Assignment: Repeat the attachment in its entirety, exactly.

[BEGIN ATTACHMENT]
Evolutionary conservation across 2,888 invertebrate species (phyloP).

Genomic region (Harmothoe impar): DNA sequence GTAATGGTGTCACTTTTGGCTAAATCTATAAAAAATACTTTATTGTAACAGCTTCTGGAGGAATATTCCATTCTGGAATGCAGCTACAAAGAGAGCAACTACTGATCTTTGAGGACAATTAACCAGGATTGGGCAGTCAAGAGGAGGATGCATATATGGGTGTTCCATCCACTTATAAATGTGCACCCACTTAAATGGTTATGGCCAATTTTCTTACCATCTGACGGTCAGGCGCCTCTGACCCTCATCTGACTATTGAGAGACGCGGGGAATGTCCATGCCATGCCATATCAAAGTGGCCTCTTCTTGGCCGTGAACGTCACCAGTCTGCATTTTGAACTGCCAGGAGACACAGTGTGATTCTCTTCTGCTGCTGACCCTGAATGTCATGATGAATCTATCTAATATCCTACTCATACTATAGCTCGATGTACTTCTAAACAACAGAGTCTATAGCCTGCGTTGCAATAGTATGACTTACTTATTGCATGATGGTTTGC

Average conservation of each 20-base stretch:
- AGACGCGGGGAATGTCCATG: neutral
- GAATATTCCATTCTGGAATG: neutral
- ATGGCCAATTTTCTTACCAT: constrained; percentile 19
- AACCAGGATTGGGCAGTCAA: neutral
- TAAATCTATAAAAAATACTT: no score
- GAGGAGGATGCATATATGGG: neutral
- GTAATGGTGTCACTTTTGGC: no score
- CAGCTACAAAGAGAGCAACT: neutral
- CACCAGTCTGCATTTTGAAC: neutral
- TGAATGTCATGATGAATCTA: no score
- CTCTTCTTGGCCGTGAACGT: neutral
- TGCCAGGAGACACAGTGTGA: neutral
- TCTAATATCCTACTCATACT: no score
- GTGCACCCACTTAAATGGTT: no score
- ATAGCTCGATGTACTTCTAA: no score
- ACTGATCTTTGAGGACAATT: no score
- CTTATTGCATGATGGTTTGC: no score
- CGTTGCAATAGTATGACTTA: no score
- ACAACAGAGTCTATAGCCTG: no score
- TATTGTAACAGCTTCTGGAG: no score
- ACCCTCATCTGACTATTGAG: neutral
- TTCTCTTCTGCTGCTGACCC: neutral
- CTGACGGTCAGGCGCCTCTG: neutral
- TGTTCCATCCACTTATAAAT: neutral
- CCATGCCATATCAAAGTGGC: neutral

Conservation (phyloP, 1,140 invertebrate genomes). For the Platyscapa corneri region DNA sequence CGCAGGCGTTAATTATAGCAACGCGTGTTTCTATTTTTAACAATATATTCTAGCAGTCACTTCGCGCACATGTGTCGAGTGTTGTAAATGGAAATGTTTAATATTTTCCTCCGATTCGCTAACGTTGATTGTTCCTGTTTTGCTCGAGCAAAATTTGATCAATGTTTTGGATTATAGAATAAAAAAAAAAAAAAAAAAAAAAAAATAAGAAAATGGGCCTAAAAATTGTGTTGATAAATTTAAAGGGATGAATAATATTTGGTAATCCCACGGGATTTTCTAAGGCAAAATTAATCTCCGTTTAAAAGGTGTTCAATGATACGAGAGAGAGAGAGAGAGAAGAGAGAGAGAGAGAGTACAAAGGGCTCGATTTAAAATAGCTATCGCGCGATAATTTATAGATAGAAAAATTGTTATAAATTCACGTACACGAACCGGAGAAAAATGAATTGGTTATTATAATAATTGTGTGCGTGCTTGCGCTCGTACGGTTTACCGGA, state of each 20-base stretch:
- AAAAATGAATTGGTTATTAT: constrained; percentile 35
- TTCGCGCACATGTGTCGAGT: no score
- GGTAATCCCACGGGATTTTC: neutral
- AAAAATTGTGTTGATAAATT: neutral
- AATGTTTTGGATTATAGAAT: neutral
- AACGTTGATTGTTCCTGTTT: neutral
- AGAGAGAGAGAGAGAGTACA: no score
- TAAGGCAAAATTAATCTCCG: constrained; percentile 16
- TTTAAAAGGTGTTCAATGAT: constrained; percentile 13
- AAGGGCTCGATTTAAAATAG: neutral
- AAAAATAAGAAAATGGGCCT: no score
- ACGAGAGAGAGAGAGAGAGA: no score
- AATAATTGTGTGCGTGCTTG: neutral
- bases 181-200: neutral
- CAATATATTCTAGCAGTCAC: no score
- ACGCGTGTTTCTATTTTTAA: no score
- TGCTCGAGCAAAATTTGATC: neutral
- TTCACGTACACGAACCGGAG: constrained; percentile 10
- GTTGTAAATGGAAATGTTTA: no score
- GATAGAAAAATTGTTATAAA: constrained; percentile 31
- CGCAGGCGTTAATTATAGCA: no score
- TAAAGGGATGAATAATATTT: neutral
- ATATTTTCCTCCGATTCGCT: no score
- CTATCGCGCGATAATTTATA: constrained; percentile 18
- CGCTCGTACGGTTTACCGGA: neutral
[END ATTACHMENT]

Evolutionary conservation across 2,888 invertebrate species (phyloP).

Genomic region (Harmothoe impar): DNA sequence GTAATGGTGTCACTTTTGGCTAAATCTATAAAAAATACTTTATTGTAACAGCTTCTGGAGGAATATTCCATTCTGGAATGCAGCTACAAAGAGAGCAACTACTGATCTTTGAGGACAATTAACCAGGATTGGGCAGTCAAGAGGAGGATGCATATATGGGTGTTCCATCCACTTATAAATGTGCACCCACTTAAATGGTTATGGCCAATTTTCTTACCATCTGACGGTCAGGCGCCTCTGACCCTCATCTGACTATTGAGAGACGCGGGGAATGTCCATGCCATGCCATATCAAAGTGGCCTCTTCTTGGCCGTGAACGTCACCAGTCTGCATTTTGAACTGCCAGGAGACACAGTGTGATTCTCTTCTGCTGCTGACCCTGAATGTCATGATGAATCTATCTAATATCCTACTCATACTATAGCTCGATGTACTTCTAAACAACAGAGTCTATAGCCTGCGTTGCAATAGTATGACTTACTTATTGCATGATGGTTTGC

Average conservation of each 20-base stretch:
- AGACGCGGGGAATGTCCATG: neutral
- GAATATTCCATTCTGGAATG: neutral
- ATGGCCAATTTTCTTACCAT: constrained; percentile 19
- AACCAGGATTGGGCAGTCAA: neutral
- TAAATCTATAAAAAATACTT: no score
- GAGGAGGATGCATATATGGG: neutral
- GTAATGGTGTCACTTTTGGC: no score
- CAGCTACAAAGAGAGCAACT: neutral
- CACCAGTCTGCATTTTGAAC: neutral
- TGAATGTCATGATGAATCTA: no score
- CTCTTCTTGGCCGTGAACGT: neutral
- TGCCAGGAGACACAGTGTGA: neutral
- TCTAATATCCTACTCATACT: no score
- GTGCACCCACTTAAATGGTT: no score
- ATAGCTCGATGTACTTCTAA: no score
- ACTGATCTTTGAGGACAATT: no score
- CTTATTGCATGATGGTTTGC: no score
- CGTTGCAATAGTATGACTTA: no score
- ACAACAGAGTCTATAGCCTG: no score
- TATTGTAACAGCTTCTGGAG: no score
- ACCCTCATCTGACTATTGAG: neutral
- TTCTCTTCTGCTGCTGACCC: neutral
- CTGACGGTCAGGCGCCTCTG: neutral
- TGTTCCATCCACTTATAAAT: neutral
- CCATGCCATATCAAAGTGGC: neutral

Conservation (phyloP, 1,140 invertebrate genomes). For the Platyscapa corneri region DNA sequence CGCAGGCGTTAATTATAGCAACGCGTGTTTCTATTTTTAACAATATATTCTAGCAGTCACTTCGCGCACATGTGTCGAGTGTTGTAAATGGAAATGTTTAATATTTTCCTCCGATTCGCTAACGTTGATTGTTCCTGTTTTGCTCGAGCAAAATTTGATCAATGTTTTGGATTATAGAATAAAAAAAAAAAAAAAAAAAAAAAAATAAGAAAATGGGCCTAAAAATTGTGTTGATAAATTTAAAGGGATGAATAATATTTGGTAATCCCACGGGATTTTCTAAGGCAAAATTAATCTCCGTTTAAAAGGTGTTCAATGATACGAGAGAGAGAGAGAGAGAAGAGAGAGAGAGAGAGTACAAAGGGCTCGATTTAAAATAGCTATCGCGCGATAATTTATAGATAGAAAAATTGTTATAAATTCACGTACACGAACCGGAGAAAAATGAATTGGTTATTATAATAATTGTGTGCGTGCTTGCGCTCGTACGGTTTACCGGA, state of each 20-base stretch:
- AAAAATGAATTGGTTATTAT: constrained; percentile 35
- TTCGCGCACATGTGTCGAGT: no score
- GGTAATCCCACGGGATTTTC: neutral
- AAAAATTGTGTTGATAAATT: neutral
- AATGTTTTGGATTATAGAAT: neutral
- AACGTTGATTGTTCCTGTTT: neutral
- AGAGAGAGAGAGAGAGTACA: no score
- TAAGGCAAAATTAATCTCCG: constrained; percentile 16
- TTTAAAAGGTGTTCAATGAT: constrained; percentile 13
- AAGGGCTCGATTTAAAATAG: neutral
- AAAAATAAGAAAATGGGCCT: no score
- ACGAGAGAGAGAGAGAGAGA: no score
- AATAATTGTGTGCGTGCTTG: neutral
- bases 181-200: neutral
- CAATATATTCTAGCAGTCAC: no score
- ACGCGTGTTTCTATTTTTAA: no score
- TGCTCGAGCAAAATTTGATC: neutral
- TTCACGTACACGAACCGGAG: constrained; percentile 10
- GTTGTAAATGGAAATGTTTA: no score
- GATAGAAAAATTGTTATAAA: constrained; percentile 31
- CGCAGGCGTTAATTATAGCA: no score
- TAAAGGGATGAATAATATTT: neutral
- ATATTTTCCTCCGATTCGCT: no score
- CTATCGCGCGATAATTTATA: constrained; percentile 18
- CGCTCGTACGGTTTACCGGA: neutral